Today, CNN had a post about whether robots should take our jobs. First, let me say, that I doubt we will see, even in a few generations, mechanization and robotics at a high enough level that we will realistically be losing droves of repetitive jobs to robots. Because, without jobs, who is going to buy the robots? On a more serious matter, we simply don't have a self-perpetuating economy strong enough to survive without a large percentage of the population employed. A robotic workforce will require a revolutionary new economic model, one that I don't think can exist.
So, basically, self-checkout lanes, for example, can only replace so many tellers.
I can't really agree that repetitive tasks are inhumane. People are creatures of habit; routines are natural and human. Maybe, though, what the author meant is that repetitive tasks we don't like are inhumane? No one disagrees that there is something inhumane about, say, slave labor. But, filing papers and welding? Telemarketing... OK, I'll give you that one. It does suck when most of your work involves repetitive tasks; that's why you are supposed to work to live, not live to work. Break free from your 9-5 (or whatever to whatever).
As for the question (or, gasp, joke) about whether article writers are doing inhumane, degrading work? I dunno, does an aggregator link to the woods?* If you are a writer, you can make yourself more valuable than any robot. Yes, technology is overtaking the world; smartphones have replaced a suite of gadgets. Yet, it will be a long time before technology replaces humans in creative endeavors, or even most service-oriented ones, Though things like Siri mean we may be closer than I thought.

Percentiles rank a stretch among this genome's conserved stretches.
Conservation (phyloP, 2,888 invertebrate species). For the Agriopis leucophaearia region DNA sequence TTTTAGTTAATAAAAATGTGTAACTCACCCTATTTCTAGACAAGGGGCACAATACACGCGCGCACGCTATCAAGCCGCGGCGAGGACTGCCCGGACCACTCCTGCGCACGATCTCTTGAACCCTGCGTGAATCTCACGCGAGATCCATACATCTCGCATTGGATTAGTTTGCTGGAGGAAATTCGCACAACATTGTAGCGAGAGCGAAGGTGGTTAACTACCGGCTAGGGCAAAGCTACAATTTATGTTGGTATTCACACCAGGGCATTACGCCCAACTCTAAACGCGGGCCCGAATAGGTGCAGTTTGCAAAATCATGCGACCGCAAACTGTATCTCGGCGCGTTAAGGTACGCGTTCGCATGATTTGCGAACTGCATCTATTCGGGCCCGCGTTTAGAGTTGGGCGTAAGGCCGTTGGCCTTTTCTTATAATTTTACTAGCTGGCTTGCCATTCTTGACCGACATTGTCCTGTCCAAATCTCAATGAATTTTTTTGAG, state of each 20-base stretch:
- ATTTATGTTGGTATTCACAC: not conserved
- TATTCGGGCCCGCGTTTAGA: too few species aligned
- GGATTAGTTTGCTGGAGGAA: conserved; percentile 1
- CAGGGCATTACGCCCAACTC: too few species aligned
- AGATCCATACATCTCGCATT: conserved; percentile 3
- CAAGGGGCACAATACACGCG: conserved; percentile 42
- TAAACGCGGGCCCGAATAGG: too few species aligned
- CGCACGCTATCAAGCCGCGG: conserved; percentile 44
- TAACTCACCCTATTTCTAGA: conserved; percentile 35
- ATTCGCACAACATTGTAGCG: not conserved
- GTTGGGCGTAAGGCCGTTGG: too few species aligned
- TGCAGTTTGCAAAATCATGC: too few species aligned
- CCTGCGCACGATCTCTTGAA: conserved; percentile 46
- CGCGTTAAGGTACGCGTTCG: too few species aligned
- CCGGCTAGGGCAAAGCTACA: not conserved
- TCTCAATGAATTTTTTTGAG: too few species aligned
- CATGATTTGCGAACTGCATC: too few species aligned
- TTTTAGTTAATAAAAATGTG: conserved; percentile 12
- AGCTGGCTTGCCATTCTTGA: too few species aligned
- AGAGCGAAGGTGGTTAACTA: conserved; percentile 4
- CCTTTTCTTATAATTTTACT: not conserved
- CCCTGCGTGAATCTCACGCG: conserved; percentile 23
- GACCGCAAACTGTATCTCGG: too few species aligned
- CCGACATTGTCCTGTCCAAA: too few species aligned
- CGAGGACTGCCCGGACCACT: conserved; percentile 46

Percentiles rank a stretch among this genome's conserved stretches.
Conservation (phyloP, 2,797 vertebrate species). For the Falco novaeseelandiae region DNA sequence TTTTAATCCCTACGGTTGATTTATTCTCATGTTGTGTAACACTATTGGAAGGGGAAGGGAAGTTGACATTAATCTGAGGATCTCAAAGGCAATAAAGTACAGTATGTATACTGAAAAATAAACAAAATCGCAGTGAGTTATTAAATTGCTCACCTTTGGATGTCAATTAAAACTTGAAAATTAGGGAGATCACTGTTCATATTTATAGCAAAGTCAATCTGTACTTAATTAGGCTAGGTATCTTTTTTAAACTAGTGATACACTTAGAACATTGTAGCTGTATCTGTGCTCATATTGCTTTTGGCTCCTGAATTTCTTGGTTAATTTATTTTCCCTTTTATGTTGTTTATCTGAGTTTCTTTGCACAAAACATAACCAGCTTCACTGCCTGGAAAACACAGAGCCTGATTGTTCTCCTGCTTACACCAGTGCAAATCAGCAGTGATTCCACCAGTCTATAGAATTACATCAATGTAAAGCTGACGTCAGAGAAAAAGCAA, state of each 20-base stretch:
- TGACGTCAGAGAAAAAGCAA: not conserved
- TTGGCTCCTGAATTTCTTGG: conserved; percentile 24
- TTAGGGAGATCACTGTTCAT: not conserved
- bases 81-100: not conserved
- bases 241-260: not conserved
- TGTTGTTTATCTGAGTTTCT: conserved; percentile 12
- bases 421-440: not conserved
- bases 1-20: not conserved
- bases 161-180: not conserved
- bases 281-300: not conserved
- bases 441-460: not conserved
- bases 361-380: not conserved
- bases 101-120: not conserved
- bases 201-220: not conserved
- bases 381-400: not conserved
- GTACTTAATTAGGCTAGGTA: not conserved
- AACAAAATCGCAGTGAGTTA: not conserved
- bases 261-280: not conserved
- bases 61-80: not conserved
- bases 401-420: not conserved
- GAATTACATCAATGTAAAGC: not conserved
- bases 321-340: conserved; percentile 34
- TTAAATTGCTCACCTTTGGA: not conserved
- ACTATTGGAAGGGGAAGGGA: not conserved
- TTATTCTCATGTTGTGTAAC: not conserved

As for the economic argument, self-checkout lanes, may have impacted the ability of teens and unskilled labor to grab jobs. If there are really fewer jobs available, that is a driving factor in under- and unemployment rates. They are not getting jobs as self-checkout lane repair persons. Jobs are also not being created created in an equal ratio to those losing jobs. On top of that, the demand has yet to reach the critical level where robots can completely overtake humans as the primary bread... RAM... whatever winner.
What can people do robots can't (besides love)? Institutional knowledge is something robots just don't have. R2-D2 doesn't know where Luke keeps the staplers; sure, you can program him to know where they are supposed to go, but offices don't run on "shoulds." Of course, if Luke were also a robot...
I'd like to see a study about "robot sourcing" jobs. Does the overhead that has to go to the machines help local economies, in some way? How much does it hurt it? Will we get to have a modern Luddite movement? I wrote a really nifty epistlery short story in high school about a Luddite revolution. If we have robot overlords in the next 10 years, then I apologize.
*No. It links to the Web.